I'm designing a web application where users will exchange short messages with the server very frequently (for instance, a few characters every second). I want the whole communication to be confidential, but the (perceived) performance must be acceptable. I had this idea of putting HTTP and HTTPS to work together using the following scheme:
The browser will request two (fairly large) keys from the server via HTTPS, then store them in-memory (in principle, I'm thinking in one-time-pad keys, i.e. random data). Then, the contents from each message will be XOR'ed with the first key (without any reuse, of course) and sent via HTTP. The server will send the response in the same fashion, using the other key. When one or both keys are about to be used up, another one will be requested, and so on.
The rationale behind this is that both the XOR and the HTTP request are cheap for small messages, so the perceived performance will be good. The HTTPS calls, more expensive, will not be time-critical and will benefit from the larger scale of the exchanged keys. Another stream cipher might be used instead of one-time-pads, and in the future (when properly supported everywhere) WebSockets could be used instead of HTTP requests.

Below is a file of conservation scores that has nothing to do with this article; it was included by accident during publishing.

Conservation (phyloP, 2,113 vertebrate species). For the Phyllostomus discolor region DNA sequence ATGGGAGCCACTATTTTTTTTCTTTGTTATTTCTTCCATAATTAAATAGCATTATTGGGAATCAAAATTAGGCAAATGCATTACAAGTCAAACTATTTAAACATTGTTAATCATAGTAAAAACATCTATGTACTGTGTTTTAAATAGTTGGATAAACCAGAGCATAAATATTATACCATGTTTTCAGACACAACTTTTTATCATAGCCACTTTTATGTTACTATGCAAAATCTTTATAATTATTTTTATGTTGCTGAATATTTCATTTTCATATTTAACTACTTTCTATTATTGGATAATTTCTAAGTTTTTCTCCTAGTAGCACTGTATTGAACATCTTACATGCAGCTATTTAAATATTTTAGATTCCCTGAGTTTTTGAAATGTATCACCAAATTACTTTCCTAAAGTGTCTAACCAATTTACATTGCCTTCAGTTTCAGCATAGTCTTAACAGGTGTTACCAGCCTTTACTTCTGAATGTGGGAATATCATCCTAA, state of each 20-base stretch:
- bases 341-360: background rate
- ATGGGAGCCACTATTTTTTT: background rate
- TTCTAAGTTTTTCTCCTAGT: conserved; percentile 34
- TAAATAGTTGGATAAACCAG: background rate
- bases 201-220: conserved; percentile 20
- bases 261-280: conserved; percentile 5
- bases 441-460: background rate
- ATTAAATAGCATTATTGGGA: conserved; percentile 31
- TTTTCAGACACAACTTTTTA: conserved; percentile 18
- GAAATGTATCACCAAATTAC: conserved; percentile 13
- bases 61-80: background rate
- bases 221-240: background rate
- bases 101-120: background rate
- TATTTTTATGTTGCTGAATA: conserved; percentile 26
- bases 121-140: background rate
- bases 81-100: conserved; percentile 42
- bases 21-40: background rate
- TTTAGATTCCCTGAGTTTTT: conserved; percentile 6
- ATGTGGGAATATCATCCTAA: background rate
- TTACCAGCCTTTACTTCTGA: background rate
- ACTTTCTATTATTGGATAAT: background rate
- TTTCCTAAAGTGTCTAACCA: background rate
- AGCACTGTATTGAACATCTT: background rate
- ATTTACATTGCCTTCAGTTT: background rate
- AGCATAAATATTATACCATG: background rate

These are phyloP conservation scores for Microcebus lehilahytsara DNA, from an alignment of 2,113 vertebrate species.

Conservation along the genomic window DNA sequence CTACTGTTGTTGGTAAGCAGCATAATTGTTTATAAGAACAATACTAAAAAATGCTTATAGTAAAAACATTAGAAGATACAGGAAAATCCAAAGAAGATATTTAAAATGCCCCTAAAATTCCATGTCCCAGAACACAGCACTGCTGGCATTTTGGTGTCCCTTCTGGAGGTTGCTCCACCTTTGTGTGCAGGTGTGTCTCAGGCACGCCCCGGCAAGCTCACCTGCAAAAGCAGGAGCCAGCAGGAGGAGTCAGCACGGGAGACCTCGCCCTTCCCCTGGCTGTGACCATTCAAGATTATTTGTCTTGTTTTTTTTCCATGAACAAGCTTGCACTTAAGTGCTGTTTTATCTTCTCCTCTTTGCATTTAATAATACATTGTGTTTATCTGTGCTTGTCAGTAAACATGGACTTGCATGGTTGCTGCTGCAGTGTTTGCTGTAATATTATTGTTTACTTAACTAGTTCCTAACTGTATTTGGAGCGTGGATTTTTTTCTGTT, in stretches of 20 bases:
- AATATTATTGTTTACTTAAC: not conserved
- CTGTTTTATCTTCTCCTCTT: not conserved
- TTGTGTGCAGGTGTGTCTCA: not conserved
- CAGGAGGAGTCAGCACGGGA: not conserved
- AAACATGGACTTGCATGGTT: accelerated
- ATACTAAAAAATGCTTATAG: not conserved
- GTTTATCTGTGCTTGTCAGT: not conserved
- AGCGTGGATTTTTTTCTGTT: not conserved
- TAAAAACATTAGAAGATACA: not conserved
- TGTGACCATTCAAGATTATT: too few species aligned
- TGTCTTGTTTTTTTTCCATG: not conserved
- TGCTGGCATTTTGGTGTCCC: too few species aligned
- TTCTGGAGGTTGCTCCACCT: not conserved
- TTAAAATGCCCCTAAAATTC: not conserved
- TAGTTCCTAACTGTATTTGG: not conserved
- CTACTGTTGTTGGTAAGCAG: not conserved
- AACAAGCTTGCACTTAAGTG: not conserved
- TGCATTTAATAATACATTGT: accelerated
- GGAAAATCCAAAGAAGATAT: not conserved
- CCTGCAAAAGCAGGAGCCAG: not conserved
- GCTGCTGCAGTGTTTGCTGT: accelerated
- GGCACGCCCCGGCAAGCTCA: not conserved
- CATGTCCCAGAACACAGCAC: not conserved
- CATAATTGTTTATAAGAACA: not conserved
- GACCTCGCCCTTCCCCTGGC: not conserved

Has this kind of thing been used before? Would this properly secure the communication, or is this a stupid idea, for any reason? I couldn't see any shortcomming, but I'd like to hear the opinion of more experienced people before spending too much time on this.